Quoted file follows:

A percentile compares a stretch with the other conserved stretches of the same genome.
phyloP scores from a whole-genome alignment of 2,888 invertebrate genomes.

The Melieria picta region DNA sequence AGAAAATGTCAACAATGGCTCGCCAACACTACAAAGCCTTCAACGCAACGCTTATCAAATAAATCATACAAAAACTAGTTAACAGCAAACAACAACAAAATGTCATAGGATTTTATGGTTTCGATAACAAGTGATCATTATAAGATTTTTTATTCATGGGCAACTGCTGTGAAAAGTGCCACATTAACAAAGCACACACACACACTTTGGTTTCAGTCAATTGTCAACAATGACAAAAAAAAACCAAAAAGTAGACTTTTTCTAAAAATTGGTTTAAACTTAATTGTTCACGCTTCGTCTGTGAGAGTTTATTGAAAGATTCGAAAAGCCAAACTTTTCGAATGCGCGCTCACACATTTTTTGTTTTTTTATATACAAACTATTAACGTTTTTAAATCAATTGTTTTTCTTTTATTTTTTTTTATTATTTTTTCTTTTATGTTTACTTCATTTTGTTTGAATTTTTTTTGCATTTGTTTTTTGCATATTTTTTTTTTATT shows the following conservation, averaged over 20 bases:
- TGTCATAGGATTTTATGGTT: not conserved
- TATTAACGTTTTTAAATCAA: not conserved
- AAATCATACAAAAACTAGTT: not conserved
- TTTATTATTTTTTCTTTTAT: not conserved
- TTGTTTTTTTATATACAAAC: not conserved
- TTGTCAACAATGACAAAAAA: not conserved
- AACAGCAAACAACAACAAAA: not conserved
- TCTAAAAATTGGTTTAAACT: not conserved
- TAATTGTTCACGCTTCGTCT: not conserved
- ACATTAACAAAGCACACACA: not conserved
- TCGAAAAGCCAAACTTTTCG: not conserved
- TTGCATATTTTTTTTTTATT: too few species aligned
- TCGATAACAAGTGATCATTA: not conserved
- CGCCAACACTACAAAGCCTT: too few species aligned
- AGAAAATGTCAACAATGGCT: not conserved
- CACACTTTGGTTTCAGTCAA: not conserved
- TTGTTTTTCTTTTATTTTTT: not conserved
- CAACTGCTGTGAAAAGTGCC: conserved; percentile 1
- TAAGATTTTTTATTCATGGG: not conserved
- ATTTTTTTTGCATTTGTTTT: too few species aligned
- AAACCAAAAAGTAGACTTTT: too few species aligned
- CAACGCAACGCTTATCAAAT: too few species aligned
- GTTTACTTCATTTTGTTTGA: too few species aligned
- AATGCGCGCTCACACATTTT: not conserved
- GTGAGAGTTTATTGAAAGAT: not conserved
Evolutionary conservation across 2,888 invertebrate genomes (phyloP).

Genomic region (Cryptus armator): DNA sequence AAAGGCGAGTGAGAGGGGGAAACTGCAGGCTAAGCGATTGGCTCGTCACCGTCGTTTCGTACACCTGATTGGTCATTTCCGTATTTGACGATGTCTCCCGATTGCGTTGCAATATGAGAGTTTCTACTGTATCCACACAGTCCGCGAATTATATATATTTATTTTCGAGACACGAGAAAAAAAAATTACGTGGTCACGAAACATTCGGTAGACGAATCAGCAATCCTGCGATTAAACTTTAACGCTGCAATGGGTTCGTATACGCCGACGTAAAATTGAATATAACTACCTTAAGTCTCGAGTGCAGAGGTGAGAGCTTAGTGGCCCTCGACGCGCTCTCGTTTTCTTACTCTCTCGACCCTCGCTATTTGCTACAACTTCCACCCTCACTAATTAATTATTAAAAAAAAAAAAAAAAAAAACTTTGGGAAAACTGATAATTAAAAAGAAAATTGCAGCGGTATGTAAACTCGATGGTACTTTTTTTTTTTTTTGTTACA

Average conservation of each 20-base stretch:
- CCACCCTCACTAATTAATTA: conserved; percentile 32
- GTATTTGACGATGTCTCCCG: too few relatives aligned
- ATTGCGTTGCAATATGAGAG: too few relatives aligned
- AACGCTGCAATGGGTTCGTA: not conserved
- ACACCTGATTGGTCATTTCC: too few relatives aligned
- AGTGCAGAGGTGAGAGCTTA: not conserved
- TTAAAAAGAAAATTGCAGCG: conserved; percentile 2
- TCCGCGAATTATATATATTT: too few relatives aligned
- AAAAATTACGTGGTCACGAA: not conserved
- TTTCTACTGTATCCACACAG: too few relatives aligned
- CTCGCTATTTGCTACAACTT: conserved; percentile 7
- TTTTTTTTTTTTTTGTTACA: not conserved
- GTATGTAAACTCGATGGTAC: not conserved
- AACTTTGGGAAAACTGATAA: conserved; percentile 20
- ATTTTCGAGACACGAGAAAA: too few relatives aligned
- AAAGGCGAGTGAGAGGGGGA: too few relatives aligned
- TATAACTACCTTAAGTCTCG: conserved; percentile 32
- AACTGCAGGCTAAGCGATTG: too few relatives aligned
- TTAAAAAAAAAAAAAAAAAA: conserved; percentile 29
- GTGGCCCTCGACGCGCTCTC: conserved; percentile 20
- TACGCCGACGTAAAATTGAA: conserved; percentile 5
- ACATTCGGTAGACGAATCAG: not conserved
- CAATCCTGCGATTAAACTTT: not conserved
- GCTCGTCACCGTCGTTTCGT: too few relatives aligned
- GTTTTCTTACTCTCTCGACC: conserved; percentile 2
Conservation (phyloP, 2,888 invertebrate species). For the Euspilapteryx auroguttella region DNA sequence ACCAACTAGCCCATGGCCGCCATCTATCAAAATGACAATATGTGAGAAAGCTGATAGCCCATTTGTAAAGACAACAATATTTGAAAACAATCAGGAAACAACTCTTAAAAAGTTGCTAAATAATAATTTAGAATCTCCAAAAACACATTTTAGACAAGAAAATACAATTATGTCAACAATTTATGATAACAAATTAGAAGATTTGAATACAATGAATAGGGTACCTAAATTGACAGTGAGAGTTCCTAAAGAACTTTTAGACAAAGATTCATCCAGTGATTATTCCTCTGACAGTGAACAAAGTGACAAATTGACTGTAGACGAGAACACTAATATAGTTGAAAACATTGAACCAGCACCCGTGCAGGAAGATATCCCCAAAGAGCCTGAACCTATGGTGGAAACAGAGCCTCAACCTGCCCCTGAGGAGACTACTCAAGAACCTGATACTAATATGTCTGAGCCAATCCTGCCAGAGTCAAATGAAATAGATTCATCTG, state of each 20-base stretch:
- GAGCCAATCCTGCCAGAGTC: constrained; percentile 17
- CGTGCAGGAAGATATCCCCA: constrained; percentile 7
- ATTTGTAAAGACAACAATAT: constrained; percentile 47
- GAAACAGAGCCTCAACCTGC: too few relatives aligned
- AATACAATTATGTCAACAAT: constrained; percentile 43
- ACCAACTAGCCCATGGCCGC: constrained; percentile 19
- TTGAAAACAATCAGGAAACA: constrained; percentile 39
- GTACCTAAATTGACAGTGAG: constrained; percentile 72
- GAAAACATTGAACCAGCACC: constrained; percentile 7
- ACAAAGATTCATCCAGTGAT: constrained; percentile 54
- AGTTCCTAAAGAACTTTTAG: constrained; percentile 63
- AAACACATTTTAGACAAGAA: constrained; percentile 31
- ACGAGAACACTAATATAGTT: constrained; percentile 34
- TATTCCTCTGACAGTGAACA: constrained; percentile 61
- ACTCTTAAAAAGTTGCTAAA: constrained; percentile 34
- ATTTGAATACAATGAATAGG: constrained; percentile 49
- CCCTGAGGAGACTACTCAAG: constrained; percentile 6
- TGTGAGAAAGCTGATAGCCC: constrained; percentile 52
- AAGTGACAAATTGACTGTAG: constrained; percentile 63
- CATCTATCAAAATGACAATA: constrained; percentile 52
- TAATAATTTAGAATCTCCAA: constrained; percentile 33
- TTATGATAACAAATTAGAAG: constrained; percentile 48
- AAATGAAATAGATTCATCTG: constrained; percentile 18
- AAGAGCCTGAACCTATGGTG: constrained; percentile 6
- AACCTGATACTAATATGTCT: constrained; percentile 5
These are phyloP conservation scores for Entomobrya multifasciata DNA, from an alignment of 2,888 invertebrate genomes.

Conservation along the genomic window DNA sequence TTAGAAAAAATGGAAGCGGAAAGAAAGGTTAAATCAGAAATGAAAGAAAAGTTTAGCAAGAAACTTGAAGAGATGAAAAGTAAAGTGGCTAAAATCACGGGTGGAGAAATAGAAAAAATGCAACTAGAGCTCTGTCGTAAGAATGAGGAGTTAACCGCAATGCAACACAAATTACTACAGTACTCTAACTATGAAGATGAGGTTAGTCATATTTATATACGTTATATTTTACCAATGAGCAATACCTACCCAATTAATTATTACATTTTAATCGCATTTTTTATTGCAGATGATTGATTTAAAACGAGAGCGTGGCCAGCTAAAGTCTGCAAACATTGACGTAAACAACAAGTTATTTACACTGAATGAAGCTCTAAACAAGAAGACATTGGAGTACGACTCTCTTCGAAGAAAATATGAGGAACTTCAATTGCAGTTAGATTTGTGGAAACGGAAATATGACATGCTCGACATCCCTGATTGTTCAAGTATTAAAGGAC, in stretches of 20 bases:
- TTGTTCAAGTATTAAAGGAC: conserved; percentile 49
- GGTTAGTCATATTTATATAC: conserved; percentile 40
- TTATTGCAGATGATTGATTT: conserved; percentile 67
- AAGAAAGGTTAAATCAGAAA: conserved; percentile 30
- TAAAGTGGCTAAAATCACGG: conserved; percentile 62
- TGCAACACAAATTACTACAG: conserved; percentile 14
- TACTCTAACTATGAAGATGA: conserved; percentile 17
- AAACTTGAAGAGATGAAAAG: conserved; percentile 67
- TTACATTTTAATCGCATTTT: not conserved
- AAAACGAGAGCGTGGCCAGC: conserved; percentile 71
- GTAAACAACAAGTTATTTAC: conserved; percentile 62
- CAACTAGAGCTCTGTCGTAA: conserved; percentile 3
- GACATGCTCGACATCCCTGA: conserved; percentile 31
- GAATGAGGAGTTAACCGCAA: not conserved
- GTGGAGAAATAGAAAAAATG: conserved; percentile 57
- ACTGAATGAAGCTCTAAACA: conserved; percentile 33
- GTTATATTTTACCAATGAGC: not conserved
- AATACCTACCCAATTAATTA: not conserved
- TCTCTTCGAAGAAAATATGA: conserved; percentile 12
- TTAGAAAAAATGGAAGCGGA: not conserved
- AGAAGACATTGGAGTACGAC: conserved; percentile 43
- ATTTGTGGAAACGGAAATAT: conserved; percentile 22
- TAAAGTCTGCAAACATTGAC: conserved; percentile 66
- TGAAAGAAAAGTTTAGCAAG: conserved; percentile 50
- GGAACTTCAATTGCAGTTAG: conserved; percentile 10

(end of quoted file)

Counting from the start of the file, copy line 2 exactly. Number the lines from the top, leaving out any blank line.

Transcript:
phyloP scores from a whole-genome alignment of 2,888 invertebrate genomes.